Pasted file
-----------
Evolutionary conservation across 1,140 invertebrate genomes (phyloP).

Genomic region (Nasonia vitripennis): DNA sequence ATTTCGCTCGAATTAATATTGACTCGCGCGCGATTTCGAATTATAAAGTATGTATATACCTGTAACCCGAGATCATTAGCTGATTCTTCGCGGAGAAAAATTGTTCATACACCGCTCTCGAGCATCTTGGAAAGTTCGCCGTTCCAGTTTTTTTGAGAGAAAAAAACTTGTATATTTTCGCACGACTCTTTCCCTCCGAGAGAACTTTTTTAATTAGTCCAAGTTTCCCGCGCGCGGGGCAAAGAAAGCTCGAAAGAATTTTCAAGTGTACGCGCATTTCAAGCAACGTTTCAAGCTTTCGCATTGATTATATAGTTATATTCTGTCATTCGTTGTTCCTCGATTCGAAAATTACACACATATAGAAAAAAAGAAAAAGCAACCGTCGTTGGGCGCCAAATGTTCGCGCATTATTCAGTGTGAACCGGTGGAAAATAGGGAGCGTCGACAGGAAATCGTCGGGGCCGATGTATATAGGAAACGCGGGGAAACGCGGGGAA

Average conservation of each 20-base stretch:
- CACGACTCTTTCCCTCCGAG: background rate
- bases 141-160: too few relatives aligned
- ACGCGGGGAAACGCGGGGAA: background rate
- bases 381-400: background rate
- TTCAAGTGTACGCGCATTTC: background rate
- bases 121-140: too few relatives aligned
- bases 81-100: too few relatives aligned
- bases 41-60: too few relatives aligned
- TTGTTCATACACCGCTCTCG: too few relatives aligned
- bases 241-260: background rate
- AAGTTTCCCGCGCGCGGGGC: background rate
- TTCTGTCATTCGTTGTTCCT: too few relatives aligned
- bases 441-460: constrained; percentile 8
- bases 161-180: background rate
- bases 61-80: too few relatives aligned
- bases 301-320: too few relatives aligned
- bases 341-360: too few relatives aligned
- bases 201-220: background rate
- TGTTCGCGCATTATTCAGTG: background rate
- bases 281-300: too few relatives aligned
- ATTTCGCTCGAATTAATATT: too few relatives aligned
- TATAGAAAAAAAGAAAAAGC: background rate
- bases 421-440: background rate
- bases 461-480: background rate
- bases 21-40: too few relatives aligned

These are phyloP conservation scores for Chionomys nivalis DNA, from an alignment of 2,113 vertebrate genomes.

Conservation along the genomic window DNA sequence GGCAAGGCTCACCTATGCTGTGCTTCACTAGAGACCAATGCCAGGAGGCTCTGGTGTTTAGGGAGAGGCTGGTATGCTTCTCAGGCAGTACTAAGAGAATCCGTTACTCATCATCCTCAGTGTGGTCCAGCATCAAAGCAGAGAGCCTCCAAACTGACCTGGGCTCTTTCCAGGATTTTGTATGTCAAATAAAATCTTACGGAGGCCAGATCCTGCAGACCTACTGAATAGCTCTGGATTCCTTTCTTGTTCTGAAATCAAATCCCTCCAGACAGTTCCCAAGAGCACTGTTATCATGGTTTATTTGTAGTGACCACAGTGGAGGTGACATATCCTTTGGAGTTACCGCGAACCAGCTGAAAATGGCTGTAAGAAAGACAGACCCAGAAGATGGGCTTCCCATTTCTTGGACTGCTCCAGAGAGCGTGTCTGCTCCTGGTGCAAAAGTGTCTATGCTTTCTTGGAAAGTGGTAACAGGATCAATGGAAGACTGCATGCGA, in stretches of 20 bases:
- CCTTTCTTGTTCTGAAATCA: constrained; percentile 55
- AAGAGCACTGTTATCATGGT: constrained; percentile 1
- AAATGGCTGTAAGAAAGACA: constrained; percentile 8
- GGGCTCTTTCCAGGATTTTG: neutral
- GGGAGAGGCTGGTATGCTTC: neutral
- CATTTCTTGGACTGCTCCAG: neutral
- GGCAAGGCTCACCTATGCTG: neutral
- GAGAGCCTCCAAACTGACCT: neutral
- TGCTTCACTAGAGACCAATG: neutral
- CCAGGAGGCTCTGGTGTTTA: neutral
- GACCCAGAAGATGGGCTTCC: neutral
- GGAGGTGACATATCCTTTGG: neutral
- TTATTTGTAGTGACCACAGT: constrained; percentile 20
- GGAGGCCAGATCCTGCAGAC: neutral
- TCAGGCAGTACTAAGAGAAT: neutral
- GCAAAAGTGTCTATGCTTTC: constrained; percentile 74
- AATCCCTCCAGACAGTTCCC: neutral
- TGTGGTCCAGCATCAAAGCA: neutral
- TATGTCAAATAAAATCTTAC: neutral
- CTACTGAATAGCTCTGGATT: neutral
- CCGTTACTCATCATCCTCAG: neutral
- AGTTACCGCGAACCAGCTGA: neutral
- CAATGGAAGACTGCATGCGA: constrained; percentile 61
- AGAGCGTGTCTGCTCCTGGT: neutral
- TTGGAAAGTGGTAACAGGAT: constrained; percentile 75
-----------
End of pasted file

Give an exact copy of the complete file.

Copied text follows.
Evolutionary conservation across 1,140 invertebrate genomes (phyloP).

Genomic region (Nasonia vitripennis): DNA sequence ATTTCGCTCGAATTAATATTGACTCGCGCGCGATTTCGAATTATAAAGTATGTATATACCTGTAACCCGAGATCATTAGCTGATTCTTCGCGGAGAAAAATTGTTCATACACCGCTCTCGAGCATCTTGGAAAGTTCGCCGTTCCAGTTTTTTTGAGAGAAAAAAACTTGTATATTTTCGCACGACTCTTTCCCTCCGAGAGAACTTTTTTAATTAGTCCAAGTTTCCCGCGCGCGGGGCAAAGAAAGCTCGAAAGAATTTTCAAGTGTACGCGCATTTCAAGCAACGTTTCAAGCTTTCGCATTGATTATATAGTTATATTCTGTCATTCGTTGTTCCTCGATTCGAAAATTACACACATATAGAAAAAAAGAAAAAGCAACCGTCGTTGGGCGCCAAATGTTCGCGCATTATTCAGTGTGAACCGGTGGAAAATAGGGAGCGTCGACAGGAAATCGTCGGGGCCGATGTATATAGGAAACGCGGGGAAACGCGGGGAA

Average conservation of each 20-base stretch:
- CACGACTCTTTCCCTCCGAG: background rate
- bases 141-160: too few relatives aligned
- ACGCGGGGAAACGCGGGGAA: background rate
- bases 381-400: background rate
- TTCAAGTGTACGCGCATTTC: background rate
- bases 121-140: too few relatives aligned
- bases 81-100: too few relatives aligned
- bases 41-60: too few relatives aligned
- TTGTTCATACACCGCTCTCG: too few relatives aligned
- bases 241-260: background rate
- AAGTTTCCCGCGCGCGGGGC: background rate
- TTCTGTCATTCGTTGTTCCT: too few relatives aligned
- bases 441-460: constrained; percentile 8
- bases 161-180: background rate
- bases 61-80: too few relatives aligned
- bases 301-320: too few relatives aligned
- bases 341-360: too few relatives aligned
- bases 201-220: background rate
- TGTTCGCGCATTATTCAGTG: background rate
- bases 281-300: too few relatives aligned
- ATTTCGCTCGAATTAATATT: too few relatives aligned
- TATAGAAAAAAAGAAAAAGC: background rate
- bases 421-440: background rate
- bases 461-480: background rate
- bases 21-40: too few relatives aligned

These are phyloP conservation scores for Chionomys nivalis DNA, from an alignment of 2,113 vertebrate genomes.

Conservation along the genomic window DNA sequence GGCAAGGCTCACCTATGCTGTGCTTCACTAGAGACCAATGCCAGGAGGCTCTGGTGTTTAGGGAGAGGCTGGTATGCTTCTCAGGCAGTACTAAGAGAATCCGTTACTCATCATCCTCAGTGTGGTCCAGCATCAAAGCAGAGAGCCTCCAAACTGACCTGGGCTCTTTCCAGGATTTTGTATGTCAAATAAAATCTTACGGAGGCCAGATCCTGCAGACCTACTGAATAGCTCTGGATTCCTTTCTTGTTCTGAAATCAAATCCCTCCAGACAGTTCCCAAGAGCACTGTTATCATGGTTTATTTGTAGTGACCACAGTGGAGGTGACATATCCTTTGGAGTTACCGCGAACCAGCTGAAAATGGCTGTAAGAAAGACAGACCCAGAAGATGGGCTTCCCATTTCTTGGACTGCTCCAGAGAGCGTGTCTGCTCCTGGTGCAAAAGTGTCTATGCTTTCTTGGAAAGTGGTAACAGGATCAATGGAAGACTGCATGCGA, in stretches of 20 bases:
- CCTTTCTTGTTCTGAAATCA: constrained; percentile 55
- AAGAGCACTGTTATCATGGT: constrained; percentile 1
- AAATGGCTGTAAGAAAGACA: constrained; percentile 8
- GGGCTCTTTCCAGGATTTTG: neutral
- GGGAGAGGCTGGTATGCTTC: neutral
- CATTTCTTGGACTGCTCCAG: neutral
- GGCAAGGCTCACCTATGCTG: neutral
- GAGAGCCTCCAAACTGACCT: neutral
- TGCTTCACTAGAGACCAATG: neutral
- CCAGGAGGCTCTGGTGTTTA: neutral
- GACCCAGAAGATGGGCTTCC: neutral
- GGAGGTGACATATCCTTTGG: neutral
- TTATTTGTAGTGACCACAGT: constrained; percentile 20
- GGAGGCCAGATCCTGCAGAC: neutral
- TCAGGCAGTACTAAGAGAAT: neutral
- GCAAAAGTGTCTATGCTTTC: constrained; percentile 74
- AATCCCTCCAGACAGTTCCC: neutral
- TGTGGTCCAGCATCAAAGCA: neutral
- TATGTCAAATAAAATCTTAC: neutral
- CTACTGAATAGCTCTGGATT: neutral
- CCGTTACTCATCATCCTCAG: neutral
- AGTTACCGCGAACCAGCTGA: neutral
- CAATGGAAGACTGCATGCGA: constrained; percentile 61
- AGAGCGTGTCTGCTCCTGGT: neutral
- TTGGAAAGTGGTAACAGGAT: constrained; percentile 75